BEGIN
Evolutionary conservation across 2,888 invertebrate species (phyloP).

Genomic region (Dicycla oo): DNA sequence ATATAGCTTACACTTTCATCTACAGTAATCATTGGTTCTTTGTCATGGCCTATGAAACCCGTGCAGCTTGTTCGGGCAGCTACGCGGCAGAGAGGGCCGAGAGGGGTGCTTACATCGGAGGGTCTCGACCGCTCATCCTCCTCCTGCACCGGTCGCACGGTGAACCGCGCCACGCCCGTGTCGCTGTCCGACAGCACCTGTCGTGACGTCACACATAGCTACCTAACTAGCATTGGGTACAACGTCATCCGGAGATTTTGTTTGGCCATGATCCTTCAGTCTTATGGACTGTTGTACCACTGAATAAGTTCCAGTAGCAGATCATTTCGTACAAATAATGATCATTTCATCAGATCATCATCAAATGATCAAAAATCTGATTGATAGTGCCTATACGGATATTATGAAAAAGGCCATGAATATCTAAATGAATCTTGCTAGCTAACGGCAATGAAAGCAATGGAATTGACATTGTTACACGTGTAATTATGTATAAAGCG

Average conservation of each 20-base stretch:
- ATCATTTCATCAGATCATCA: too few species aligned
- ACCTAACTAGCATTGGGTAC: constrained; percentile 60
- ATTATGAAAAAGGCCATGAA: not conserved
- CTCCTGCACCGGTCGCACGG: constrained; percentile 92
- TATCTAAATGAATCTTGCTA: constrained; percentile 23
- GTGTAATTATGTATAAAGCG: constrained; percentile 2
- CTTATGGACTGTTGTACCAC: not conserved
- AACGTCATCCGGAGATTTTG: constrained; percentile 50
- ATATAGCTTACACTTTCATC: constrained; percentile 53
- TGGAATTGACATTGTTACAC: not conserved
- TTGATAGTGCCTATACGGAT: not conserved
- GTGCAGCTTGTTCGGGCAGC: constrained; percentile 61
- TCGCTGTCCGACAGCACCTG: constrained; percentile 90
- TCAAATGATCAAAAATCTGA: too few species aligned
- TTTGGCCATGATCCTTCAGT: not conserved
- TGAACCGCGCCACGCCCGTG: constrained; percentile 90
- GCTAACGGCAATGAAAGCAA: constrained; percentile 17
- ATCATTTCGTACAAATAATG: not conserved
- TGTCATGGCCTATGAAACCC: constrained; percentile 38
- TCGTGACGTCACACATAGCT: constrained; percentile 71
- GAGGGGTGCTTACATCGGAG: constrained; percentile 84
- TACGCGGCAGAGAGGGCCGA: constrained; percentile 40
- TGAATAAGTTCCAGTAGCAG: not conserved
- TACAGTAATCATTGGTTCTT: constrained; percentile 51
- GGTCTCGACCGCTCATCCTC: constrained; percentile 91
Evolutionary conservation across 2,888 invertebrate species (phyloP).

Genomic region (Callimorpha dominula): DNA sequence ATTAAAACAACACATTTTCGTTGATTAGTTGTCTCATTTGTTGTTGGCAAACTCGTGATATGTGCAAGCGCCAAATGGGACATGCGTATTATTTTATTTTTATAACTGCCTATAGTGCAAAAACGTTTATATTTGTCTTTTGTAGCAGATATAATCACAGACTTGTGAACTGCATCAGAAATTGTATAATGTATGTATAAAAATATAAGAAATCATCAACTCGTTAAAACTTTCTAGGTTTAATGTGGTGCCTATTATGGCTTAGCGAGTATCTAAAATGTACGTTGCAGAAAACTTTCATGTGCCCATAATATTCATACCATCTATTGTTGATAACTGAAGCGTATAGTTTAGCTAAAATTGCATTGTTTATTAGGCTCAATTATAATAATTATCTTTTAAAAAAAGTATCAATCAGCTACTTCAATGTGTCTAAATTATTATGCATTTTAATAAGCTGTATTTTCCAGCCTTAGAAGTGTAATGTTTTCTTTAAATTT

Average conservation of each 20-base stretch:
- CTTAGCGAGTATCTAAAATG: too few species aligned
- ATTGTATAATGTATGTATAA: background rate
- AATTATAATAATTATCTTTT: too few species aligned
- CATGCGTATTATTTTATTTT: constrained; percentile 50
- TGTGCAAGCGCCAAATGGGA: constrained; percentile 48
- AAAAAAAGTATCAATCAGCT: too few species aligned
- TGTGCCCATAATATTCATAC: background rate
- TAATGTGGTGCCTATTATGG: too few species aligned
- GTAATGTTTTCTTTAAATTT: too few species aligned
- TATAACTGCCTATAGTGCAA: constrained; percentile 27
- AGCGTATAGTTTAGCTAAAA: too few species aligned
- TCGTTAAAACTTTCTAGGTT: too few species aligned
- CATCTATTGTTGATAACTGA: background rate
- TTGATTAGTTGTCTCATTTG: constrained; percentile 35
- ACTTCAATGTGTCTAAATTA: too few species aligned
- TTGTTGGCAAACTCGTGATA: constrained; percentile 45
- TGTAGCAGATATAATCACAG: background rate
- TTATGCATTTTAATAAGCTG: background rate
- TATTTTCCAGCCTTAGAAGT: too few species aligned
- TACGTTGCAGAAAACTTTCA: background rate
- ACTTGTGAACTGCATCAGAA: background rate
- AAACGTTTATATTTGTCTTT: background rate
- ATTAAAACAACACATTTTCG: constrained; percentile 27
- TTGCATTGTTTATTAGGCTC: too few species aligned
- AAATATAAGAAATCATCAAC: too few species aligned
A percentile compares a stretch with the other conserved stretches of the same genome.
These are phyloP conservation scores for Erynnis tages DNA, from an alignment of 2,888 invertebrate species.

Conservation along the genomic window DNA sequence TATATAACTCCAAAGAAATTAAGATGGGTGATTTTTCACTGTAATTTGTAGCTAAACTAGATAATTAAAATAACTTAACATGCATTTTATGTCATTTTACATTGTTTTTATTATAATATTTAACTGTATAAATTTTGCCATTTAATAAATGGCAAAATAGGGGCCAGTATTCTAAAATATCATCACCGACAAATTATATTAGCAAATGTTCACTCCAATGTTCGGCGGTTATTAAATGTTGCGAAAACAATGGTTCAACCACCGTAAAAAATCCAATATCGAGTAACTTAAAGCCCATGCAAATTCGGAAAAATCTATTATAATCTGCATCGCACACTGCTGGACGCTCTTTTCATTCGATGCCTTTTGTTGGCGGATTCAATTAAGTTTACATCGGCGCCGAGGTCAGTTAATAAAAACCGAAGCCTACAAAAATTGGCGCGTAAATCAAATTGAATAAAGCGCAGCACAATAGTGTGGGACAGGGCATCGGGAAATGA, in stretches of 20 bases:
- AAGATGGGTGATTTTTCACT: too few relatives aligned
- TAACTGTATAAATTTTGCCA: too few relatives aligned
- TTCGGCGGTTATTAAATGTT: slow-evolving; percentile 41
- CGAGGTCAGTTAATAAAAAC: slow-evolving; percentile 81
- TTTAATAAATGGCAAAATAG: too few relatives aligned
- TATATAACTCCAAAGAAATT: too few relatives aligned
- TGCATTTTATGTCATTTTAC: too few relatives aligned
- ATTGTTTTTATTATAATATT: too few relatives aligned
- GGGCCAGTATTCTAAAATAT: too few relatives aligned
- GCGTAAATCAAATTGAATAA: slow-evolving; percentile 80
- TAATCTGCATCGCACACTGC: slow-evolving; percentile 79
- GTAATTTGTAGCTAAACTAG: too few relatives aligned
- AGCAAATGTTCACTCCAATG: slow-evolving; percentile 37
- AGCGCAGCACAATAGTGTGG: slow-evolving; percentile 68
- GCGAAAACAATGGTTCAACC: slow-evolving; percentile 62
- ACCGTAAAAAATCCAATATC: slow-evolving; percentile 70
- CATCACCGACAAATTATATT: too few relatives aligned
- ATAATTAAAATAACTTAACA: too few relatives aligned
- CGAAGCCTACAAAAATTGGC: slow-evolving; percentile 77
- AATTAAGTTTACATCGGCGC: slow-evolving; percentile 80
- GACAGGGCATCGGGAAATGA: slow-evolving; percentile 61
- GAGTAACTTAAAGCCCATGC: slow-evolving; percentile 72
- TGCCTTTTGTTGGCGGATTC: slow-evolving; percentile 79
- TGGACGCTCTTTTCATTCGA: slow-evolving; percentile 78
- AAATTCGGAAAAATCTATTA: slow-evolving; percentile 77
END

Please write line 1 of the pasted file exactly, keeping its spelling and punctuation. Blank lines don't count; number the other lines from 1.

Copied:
Evolutionary conservation across 2,888 invertebrate species (phyloP).